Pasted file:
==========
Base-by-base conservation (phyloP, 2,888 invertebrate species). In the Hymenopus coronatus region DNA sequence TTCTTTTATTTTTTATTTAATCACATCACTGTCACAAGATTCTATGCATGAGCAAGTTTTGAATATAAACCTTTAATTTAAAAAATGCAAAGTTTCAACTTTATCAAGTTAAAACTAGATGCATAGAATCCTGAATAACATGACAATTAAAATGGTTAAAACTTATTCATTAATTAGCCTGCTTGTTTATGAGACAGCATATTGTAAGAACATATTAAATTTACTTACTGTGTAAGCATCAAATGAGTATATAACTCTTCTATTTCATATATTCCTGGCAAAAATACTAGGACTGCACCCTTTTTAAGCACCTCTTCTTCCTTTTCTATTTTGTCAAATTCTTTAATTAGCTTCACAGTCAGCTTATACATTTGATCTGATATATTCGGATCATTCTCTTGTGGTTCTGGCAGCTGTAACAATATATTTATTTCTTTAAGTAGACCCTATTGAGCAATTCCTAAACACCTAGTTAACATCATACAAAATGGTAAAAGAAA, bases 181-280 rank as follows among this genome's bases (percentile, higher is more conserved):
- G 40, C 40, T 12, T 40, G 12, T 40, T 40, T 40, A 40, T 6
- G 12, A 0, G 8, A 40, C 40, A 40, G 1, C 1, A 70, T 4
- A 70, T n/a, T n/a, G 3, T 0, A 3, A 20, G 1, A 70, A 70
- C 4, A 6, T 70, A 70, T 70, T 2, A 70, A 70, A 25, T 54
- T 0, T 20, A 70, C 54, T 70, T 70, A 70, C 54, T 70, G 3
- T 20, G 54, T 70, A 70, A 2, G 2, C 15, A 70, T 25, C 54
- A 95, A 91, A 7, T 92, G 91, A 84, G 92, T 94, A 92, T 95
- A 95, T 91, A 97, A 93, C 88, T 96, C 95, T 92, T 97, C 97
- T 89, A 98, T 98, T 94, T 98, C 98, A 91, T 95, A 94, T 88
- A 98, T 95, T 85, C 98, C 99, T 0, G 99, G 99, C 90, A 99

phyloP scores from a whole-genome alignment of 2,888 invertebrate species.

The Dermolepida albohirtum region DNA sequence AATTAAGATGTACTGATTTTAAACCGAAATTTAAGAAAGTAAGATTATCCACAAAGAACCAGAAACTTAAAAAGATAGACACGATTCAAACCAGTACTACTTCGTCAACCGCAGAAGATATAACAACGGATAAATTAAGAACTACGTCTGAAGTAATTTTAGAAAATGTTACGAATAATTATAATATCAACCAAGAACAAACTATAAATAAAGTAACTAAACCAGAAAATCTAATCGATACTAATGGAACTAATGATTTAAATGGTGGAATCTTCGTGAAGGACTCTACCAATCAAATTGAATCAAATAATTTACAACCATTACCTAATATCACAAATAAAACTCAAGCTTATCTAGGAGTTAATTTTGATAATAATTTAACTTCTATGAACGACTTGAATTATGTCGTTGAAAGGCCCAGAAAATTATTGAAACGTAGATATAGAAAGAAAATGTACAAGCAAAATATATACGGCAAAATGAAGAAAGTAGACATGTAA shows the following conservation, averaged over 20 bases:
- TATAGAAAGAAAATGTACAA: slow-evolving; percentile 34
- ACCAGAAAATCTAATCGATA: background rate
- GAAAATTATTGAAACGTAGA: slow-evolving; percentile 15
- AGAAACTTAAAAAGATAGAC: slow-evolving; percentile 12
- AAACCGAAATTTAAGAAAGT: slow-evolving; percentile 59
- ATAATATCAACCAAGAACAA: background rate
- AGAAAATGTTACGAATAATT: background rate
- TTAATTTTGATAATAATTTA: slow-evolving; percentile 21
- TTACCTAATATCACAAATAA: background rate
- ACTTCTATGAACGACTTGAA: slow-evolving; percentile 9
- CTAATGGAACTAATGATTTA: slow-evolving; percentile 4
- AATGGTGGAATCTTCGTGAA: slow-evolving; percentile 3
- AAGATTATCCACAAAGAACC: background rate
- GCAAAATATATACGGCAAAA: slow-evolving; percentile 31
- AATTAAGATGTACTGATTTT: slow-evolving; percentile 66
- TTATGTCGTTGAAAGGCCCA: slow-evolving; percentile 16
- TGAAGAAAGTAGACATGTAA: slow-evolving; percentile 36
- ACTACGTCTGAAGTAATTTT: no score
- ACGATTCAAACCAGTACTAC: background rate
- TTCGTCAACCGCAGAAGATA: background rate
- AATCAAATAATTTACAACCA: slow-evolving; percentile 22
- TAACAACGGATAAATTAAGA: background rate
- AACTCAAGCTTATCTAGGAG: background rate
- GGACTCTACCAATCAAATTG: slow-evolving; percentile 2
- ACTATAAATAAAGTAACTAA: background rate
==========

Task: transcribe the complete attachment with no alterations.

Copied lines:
Base-by-base conservation (phyloP, 2,888 invertebrate species). In the Hymenopus coronatus region DNA sequence TTCTTTTATTTTTTATTTAATCACATCACTGTCACAAGATTCTATGCATGAGCAAGTTTTGAATATAAACCTTTAATTTAAAAAATGCAAAGTTTCAACTTTATCAAGTTAAAACTAGATGCATAGAATCCTGAATAACATGACAATTAAAATGGTTAAAACTTATTCATTAATTAGCCTGCTTGTTTATGAGACAGCATATTGTAAGAACATATTAAATTTACTTACTGTGTAAGCATCAAATGAGTATATAACTCTTCTATTTCATATATTCCTGGCAAAAATACTAGGACTGCACCCTTTTTAAGCACCTCTTCTTCCTTTTCTATTTTGTCAAATTCTTTAATTAGCTTCACAGTCAGCTTATACATTTGATCTGATATATTCGGATCATTCTCTTGTGGTTCTGGCAGCTGTAACAATATATTTATTTCTTTAAGTAGACCCTATTGAGCAATTCCTAAACACCTAGTTAACATCATACAAAATGGTAAAAGAAA, bases 181-280 rank as follows among this genome's bases (percentile, higher is more conserved):
- G 40, C 40, T 12, T 40, G 12, T 40, T 40, T 40, A 40, T 6
- G 12, A 0, G 8, A 40, C 40, A 40, G 1, C 1, A 70, T 4
- A 70, T n/a, T n/a, G 3, T 0, A 3, A 20, G 1, A 70, A 70
- C 4, A 6, T 70, A 70, T 70, T 2, A 70, A 70, A 25, T 54
- T 0, T 20, A 70, C 54, T 70, T 70, A 70, C 54, T 70, G 3
- T 20, G 54, T 70, A 70, A 2, G 2, C 15, A 70, T 25, C 54
- A 95, A 91, A 7, T 92, G 91, A 84, G 92, T 94, A 92, T 95
- A 95, T 91, A 97, A 93, C 88, T 96, C 95, T 92, T 97, C 97
- T 89, A 98, T 98, T 94, T 98, C 98, A 91, T 95, A 94, T 88
- A 98, T 95, T 85, C 98, C 99, T 0, G 99, G 99, C 90, A 99

phyloP scores from a whole-genome alignment of 2,888 invertebrate species.

The Dermolepida albohirtum region DNA sequence AATTAAGATGTACTGATTTTAAACCGAAATTTAAGAAAGTAAGATTATCCACAAAGAACCAGAAACTTAAAAAGATAGACACGATTCAAACCAGTACTACTTCGTCAACCGCAGAAGATATAACAACGGATAAATTAAGAACTACGTCTGAAGTAATTTTAGAAAATGTTACGAATAATTATAATATCAACCAAGAACAAACTATAAATAAAGTAACTAAACCAGAAAATCTAATCGATACTAATGGAACTAATGATTTAAATGGTGGAATCTTCGTGAAGGACTCTACCAATCAAATTGAATCAAATAATTTACAACCATTACCTAATATCACAAATAAAACTCAAGCTTATCTAGGAGTTAATTTTGATAATAATTTAACTTCTATGAACGACTTGAATTATGTCGTTGAAAGGCCCAGAAAATTATTGAAACGTAGATATAGAAAGAAAATGTACAAGCAAAATATATACGGCAAAATGAAGAAAGTAGACATGTAA shows the following conservation, averaged over 20 bases:
- TATAGAAAGAAAATGTACAA: slow-evolving; percentile 34
- ACCAGAAAATCTAATCGATA: background rate
- GAAAATTATTGAAACGTAGA: slow-evolving; percentile 15
- AGAAACTTAAAAAGATAGAC: slow-evolving; percentile 12
- AAACCGAAATTTAAGAAAGT: slow-evolving; percentile 59
- ATAATATCAACCAAGAACAA: background rate
- AGAAAATGTTACGAATAATT: background rate
- TTAATTTTGATAATAATTTA: slow-evolving; percentile 21
- TTACCTAATATCACAAATAA: background rate
- ACTTCTATGAACGACTTGAA: slow-evolving; percentile 9
- CTAATGGAACTAATGATTTA: slow-evolving; percentile 4
- AATGGTGGAATCTTCGTGAA: slow-evolving; percentile 3
- AAGATTATCCACAAAGAACC: background rate
- GCAAAATATATACGGCAAAA: slow-evolving; percentile 31
- AATTAAGATGTACTGATTTT: slow-evolving; percentile 66
- TTATGTCGTTGAAAGGCCCA: slow-evolving; percentile 16
- TGAAGAAAGTAGACATGTAA: slow-evolving; percentile 36
- ACTACGTCTGAAGTAATTTT: no score
- ACGATTCAAACCAGTACTAC: background rate
- TTCGTCAACCGCAGAAGATA: background rate
- AATCAAATAATTTACAACCA: slow-evolving; percentile 22
- TAACAACGGATAAATTAAGA: background rate
- AACTCAAGCTTATCTAGGAG: background rate
- GGACTCTACCAATCAAATTG: slow-evolving; percentile 2
- ACTATAAATAAAGTAACTAA: background rate